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Estate Planning | Probate

How Does Power of Attorney Connect With Probate?

2 min read
Philip Ahn, Attorney

by Philip Ahn, Attorney

Agents handle power of attorney, and executors handle probate. The same person can go from one role to the other if planned in advance.

The concept of “power of attorney” frequently appears in probate and the estate planning process. 

A power of attorney is a document that grants someone the authority to make financial or healthcare decisions on your behalf during your lifetime. Probate is the legal process after a person’s death to distribute their assets and settle their estate, managed by an executor who is often chosen in advance by the deceased. The same person can typically balance both roles, and a lawyer can assist.

Transitioning from Power Of Attorney to Executor Duties

Power of attorney is granted when someone, often a trusted relative or lawyer, is appointed as an agent or “attorney-in-fact” for someone else. The agent does not have to be a legal professional, but they do have to conduct themselves lawfully. The agent takes on specific tasks and powers related to financial management and decision-making, effectively becoming the person’s representative. An agent can alternatively be granted powers like a springing power of attorney that takes place under certain conditions – like when someone is incapacitated and unable to make their own health decisions is also essential.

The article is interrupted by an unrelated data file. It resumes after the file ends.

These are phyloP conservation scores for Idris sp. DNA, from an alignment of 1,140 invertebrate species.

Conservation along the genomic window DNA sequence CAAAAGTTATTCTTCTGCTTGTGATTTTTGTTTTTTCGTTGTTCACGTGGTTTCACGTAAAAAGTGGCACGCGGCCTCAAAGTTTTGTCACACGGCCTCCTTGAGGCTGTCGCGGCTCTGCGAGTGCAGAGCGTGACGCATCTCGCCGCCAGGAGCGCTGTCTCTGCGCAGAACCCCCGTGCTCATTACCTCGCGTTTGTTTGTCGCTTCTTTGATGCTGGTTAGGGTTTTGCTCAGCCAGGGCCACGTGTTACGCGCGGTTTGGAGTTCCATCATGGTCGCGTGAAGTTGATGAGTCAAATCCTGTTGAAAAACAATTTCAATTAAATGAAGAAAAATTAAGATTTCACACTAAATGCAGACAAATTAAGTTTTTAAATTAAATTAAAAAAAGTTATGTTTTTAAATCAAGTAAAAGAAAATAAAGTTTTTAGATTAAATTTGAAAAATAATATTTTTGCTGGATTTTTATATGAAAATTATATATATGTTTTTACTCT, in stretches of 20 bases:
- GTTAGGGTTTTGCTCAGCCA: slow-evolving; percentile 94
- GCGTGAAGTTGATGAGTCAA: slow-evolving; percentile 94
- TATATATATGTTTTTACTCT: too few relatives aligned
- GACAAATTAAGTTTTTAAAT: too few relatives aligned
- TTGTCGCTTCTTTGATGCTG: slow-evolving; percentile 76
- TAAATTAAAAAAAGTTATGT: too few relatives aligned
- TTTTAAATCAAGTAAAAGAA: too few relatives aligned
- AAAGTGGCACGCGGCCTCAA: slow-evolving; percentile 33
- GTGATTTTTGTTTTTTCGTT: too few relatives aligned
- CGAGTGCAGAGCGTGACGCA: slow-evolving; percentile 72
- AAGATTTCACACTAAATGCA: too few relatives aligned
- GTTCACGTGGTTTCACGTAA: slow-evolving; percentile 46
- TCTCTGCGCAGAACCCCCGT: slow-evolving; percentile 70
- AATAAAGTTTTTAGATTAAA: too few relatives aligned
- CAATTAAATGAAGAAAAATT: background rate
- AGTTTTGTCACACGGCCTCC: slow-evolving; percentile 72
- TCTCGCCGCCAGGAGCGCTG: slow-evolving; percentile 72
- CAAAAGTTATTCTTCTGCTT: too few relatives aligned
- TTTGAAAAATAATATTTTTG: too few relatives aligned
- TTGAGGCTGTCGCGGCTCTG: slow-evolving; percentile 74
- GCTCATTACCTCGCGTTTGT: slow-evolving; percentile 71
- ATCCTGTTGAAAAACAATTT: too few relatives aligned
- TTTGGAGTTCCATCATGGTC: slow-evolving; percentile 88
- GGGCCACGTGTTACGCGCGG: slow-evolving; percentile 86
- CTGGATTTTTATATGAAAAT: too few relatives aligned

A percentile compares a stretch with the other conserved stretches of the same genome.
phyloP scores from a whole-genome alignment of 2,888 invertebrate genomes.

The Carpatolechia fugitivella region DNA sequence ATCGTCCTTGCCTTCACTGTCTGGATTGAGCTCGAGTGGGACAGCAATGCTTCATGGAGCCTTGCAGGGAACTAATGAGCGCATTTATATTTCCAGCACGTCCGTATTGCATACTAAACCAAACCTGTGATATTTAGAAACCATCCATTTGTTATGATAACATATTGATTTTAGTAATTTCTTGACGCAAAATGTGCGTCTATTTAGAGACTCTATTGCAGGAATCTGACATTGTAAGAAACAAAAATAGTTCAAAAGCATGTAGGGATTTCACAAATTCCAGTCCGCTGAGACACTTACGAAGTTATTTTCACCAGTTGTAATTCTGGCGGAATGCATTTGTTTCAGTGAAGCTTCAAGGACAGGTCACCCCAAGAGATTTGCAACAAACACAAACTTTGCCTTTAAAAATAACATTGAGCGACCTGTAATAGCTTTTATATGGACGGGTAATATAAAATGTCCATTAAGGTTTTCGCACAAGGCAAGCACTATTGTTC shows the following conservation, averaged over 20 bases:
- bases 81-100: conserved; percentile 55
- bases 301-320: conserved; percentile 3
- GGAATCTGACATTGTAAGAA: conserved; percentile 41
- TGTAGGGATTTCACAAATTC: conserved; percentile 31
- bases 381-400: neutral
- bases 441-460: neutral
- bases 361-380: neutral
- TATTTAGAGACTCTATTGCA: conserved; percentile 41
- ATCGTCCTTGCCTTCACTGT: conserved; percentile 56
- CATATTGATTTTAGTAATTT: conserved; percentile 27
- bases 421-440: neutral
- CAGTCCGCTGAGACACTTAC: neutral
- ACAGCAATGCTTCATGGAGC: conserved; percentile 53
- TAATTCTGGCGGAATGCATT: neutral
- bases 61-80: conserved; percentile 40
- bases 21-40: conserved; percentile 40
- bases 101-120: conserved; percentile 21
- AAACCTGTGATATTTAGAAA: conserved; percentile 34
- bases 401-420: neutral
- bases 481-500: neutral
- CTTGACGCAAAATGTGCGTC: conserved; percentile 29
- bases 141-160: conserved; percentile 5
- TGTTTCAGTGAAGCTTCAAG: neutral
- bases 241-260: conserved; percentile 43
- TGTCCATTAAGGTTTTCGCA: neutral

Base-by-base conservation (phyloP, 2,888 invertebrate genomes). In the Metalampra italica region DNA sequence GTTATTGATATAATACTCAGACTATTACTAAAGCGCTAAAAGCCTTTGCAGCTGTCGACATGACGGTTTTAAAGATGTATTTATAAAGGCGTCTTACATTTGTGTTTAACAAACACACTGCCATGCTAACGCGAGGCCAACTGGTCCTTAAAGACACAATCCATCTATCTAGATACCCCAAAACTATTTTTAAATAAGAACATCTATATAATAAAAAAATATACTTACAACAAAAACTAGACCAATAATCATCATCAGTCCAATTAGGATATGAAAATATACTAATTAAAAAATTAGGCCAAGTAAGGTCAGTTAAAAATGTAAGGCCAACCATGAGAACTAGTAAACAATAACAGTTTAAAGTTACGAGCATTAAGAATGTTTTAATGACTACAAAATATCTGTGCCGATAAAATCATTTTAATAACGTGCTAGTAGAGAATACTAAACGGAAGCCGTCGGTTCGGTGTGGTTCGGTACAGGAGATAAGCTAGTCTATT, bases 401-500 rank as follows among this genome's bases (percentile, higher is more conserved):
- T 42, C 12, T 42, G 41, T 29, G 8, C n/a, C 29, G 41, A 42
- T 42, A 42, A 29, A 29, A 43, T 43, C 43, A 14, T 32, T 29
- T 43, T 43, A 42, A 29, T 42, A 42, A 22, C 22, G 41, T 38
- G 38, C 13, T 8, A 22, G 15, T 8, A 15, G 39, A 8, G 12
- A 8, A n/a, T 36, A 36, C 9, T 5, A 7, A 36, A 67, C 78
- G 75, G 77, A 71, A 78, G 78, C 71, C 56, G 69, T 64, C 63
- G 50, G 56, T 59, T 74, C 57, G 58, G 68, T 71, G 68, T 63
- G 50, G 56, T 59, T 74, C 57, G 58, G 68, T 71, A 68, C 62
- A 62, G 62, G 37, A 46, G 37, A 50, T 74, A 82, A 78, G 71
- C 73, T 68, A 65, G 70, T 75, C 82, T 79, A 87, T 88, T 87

When a person dies, the same agent who serves as the attorney for financial matters may assume the role of the executor if previously specified in a will. Executors are responsible for handling the proper distribution of assets, settling debts, and ensuring that the estate plan is carried out. This approach saves time and money, reducing the length of the probate process. 

Whether the person with power of attorney can serve as the executor depends on what is written in a will. In the cases where there is no will, the probate court will assign the executor.

Overruling Decisions From Someone You’ve Granted Power of Attorney To

If you appoint an attorney-in-fact to manage your financial and legal matters, you may wonder if you can alter their decisions. It’s important to understand that you retain control over their affairs and can generally change arrangements previously set in place.

Where Attorneys Come Into Play for Guidance or Estate Administration

Executors play a pivotal role in executing the wishes outlined in the estate plan, and it’s the responsibility of legal counsel to guide the executor throughout this complex process.

Legal professionals can ensure that the executor understands their duties and responsibilities, helping to prevent potential disputes or complications.

Engaging an attorney on an unbundled basis is a cost-effective way to get support. Unbundled attorneys take on specific tasks for as low as $500 to $1,500, in contrast to the higher expenses associated with full representation from an attorney, which typically starts between $3,000 and $5,000.

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